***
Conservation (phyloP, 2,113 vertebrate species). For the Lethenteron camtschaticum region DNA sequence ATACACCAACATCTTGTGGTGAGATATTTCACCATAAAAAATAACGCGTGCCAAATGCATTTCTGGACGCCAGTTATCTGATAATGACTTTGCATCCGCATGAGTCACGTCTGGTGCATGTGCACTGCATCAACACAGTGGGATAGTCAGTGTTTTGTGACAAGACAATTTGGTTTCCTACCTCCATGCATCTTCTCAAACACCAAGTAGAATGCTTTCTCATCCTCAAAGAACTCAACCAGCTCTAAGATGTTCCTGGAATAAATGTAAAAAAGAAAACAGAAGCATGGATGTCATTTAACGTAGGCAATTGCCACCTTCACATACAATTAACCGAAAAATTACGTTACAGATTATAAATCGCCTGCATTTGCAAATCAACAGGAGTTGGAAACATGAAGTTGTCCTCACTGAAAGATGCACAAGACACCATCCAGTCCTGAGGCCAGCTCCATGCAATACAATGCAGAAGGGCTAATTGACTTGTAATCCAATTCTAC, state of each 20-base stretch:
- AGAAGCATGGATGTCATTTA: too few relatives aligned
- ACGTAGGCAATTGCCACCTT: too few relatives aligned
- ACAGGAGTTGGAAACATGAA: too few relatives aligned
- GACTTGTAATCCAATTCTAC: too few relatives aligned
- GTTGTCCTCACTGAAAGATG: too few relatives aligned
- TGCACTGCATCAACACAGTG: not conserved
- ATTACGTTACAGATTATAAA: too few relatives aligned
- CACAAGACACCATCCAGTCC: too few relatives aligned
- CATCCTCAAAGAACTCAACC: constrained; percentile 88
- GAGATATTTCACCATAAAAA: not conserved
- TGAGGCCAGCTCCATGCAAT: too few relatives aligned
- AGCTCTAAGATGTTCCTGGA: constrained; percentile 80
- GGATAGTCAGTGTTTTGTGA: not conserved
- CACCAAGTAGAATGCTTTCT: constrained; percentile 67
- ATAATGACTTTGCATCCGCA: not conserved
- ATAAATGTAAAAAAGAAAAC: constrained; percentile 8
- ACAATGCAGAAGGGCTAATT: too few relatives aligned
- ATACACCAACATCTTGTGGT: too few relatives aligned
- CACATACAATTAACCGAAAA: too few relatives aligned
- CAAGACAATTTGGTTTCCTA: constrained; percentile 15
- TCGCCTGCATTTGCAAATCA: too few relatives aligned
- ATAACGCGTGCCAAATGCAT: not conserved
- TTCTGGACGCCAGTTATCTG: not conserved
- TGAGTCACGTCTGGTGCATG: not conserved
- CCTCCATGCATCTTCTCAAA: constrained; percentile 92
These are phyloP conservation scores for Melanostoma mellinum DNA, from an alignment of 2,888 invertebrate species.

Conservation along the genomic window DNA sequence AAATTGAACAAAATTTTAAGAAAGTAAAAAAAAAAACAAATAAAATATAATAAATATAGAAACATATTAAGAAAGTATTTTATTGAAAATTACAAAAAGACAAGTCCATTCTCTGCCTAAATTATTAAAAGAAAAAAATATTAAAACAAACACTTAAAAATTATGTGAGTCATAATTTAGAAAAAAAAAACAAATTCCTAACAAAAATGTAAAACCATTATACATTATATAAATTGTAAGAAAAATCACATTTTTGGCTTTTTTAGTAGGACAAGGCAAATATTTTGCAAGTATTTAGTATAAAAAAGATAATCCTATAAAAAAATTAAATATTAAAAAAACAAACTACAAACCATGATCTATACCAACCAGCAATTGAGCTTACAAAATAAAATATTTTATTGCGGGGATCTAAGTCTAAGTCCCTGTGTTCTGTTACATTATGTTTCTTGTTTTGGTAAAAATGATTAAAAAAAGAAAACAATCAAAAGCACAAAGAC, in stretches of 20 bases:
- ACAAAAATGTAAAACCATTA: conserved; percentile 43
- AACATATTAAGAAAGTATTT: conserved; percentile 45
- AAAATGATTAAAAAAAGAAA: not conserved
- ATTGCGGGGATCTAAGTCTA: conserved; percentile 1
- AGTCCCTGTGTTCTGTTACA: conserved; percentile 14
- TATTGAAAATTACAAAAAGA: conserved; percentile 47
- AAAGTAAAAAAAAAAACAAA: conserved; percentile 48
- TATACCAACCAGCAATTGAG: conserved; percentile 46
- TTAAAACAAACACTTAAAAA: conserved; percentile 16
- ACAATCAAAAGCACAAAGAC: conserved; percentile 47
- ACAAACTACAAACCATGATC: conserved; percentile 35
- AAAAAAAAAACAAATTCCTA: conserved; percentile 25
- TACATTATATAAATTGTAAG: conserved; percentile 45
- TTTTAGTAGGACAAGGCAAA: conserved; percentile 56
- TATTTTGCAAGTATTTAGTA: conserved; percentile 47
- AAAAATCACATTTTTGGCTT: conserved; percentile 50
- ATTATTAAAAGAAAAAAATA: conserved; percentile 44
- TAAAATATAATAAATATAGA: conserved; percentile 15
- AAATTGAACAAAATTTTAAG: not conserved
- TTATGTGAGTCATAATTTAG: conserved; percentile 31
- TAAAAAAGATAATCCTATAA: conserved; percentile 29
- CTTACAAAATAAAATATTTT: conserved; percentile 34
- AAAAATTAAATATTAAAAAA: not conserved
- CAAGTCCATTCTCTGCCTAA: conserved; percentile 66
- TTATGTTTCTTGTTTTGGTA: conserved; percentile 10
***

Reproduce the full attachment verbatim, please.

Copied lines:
Conservation (phyloP, 2,113 vertebrate species). For the Lethenteron camtschaticum region DNA sequence ATACACCAACATCTTGTGGTGAGATATTTCACCATAAAAAATAACGCGTGCCAAATGCATTTCTGGACGCCAGTTATCTGATAATGACTTTGCATCCGCATGAGTCACGTCTGGTGCATGTGCACTGCATCAACACAGTGGGATAGTCAGTGTTTTGTGACAAGACAATTTGGTTTCCTACCTCCATGCATCTTCTCAAACACCAAGTAGAATGCTTTCTCATCCTCAAAGAACTCAACCAGCTCTAAGATGTTCCTGGAATAAATGTAAAAAAGAAAACAGAAGCATGGATGTCATTTAACGTAGGCAATTGCCACCTTCACATACAATTAACCGAAAAATTACGTTACAGATTATAAATCGCCTGCATTTGCAAATCAACAGGAGTTGGAAACATGAAGTTGTCCTCACTGAAAGATGCACAAGACACCATCCAGTCCTGAGGCCAGCTCCATGCAATACAATGCAGAAGGGCTAATTGACTTGTAATCCAATTCTAC, state of each 20-base stretch:
- AGAAGCATGGATGTCATTTA: too few relatives aligned
- ACGTAGGCAATTGCCACCTT: too few relatives aligned
- ACAGGAGTTGGAAACATGAA: too few relatives aligned
- GACTTGTAATCCAATTCTAC: too few relatives aligned
- GTTGTCCTCACTGAAAGATG: too few relatives aligned
- TGCACTGCATCAACACAGTG: not conserved
- ATTACGTTACAGATTATAAA: too few relatives aligned
- CACAAGACACCATCCAGTCC: too few relatives aligned
- CATCCTCAAAGAACTCAACC: constrained; percentile 88
- GAGATATTTCACCATAAAAA: not conserved
- TGAGGCCAGCTCCATGCAAT: too few relatives aligned
- AGCTCTAAGATGTTCCTGGA: constrained; percentile 80
- GGATAGTCAGTGTTTTGTGA: not conserved
- CACCAAGTAGAATGCTTTCT: constrained; percentile 67
- ATAATGACTTTGCATCCGCA: not conserved
- ATAAATGTAAAAAAGAAAAC: constrained; percentile 8
- ACAATGCAGAAGGGCTAATT: too few relatives aligned
- ATACACCAACATCTTGTGGT: too few relatives aligned
- CACATACAATTAACCGAAAA: too few relatives aligned
- CAAGACAATTTGGTTTCCTA: constrained; percentile 15
- TCGCCTGCATTTGCAAATCA: too few relatives aligned
- ATAACGCGTGCCAAATGCAT: not conserved
- TTCTGGACGCCAGTTATCTG: not conserved
- TGAGTCACGTCTGGTGCATG: not conserved
- CCTCCATGCATCTTCTCAAA: constrained; percentile 92
These are phyloP conservation scores for Melanostoma mellinum DNA, from an alignment of 2,888 invertebrate species.

Conservation along the genomic window DNA sequence AAATTGAACAAAATTTTAAGAAAGTAAAAAAAAAAACAAATAAAATATAATAAATATAGAAACATATTAAGAAAGTATTTTATTGAAAATTACAAAAAGACAAGTCCATTCTCTGCCTAAATTATTAAAAGAAAAAAATATTAAAACAAACACTTAAAAATTATGTGAGTCATAATTTAGAAAAAAAAAACAAATTCCTAACAAAAATGTAAAACCATTATACATTATATAAATTGTAAGAAAAATCACATTTTTGGCTTTTTTAGTAGGACAAGGCAAATATTTTGCAAGTATTTAGTATAAAAAAGATAATCCTATAAAAAAATTAAATATTAAAAAAACAAACTACAAACCATGATCTATACCAACCAGCAATTGAGCTTACAAAATAAAATATTTTATTGCGGGGATCTAAGTCTAAGTCCCTGTGTTCTGTTACATTATGTTTCTTGTTTTGGTAAAAATGATTAAAAAAAGAAAACAATCAAAAGCACAAAGAC, in stretches of 20 bases:
- ACAAAAATGTAAAACCATTA: conserved; percentile 43
- AACATATTAAGAAAGTATTT: conserved; percentile 45
- AAAATGATTAAAAAAAGAAA: not conserved
- ATTGCGGGGATCTAAGTCTA: conserved; percentile 1
- AGTCCCTGTGTTCTGTTACA: conserved; percentile 14
- TATTGAAAATTACAAAAAGA: conserved; percentile 47
- AAAGTAAAAAAAAAAACAAA: conserved; percentile 48
- TATACCAACCAGCAATTGAG: conserved; percentile 46
- TTAAAACAAACACTTAAAAA: conserved; percentile 16
- ACAATCAAAAGCACAAAGAC: conserved; percentile 47
- ACAAACTACAAACCATGATC: conserved; percentile 35
- AAAAAAAAAACAAATTCCTA: conserved; percentile 25
- TACATTATATAAATTGTAAG: conserved; percentile 45
- TTTTAGTAGGACAAGGCAAA: conserved; percentile 56
- TATTTTGCAAGTATTTAGTA: conserved; percentile 47
- AAAAATCACATTTTTGGCTT: conserved; percentile 50
- ATTATTAAAAGAAAAAAATA: conserved; percentile 44
- TAAAATATAATAAATATAGA: conserved; percentile 15
- AAATTGAACAAAATTTTAAG: not conserved
- TTATGTGAGTCATAATTTAG: conserved; percentile 31
- TAAAAAAGATAATCCTATAA: conserved; percentile 29
- CTTACAAAATAAAATATTTT: conserved; percentile 34
- AAAAATTAAATATTAAAAAA: not conserved
- CAAGTCCATTCTCTGCCTAA: conserved; percentile 66
- TTATGTTTCTTGTTTTGGTA: conserved; percentile 10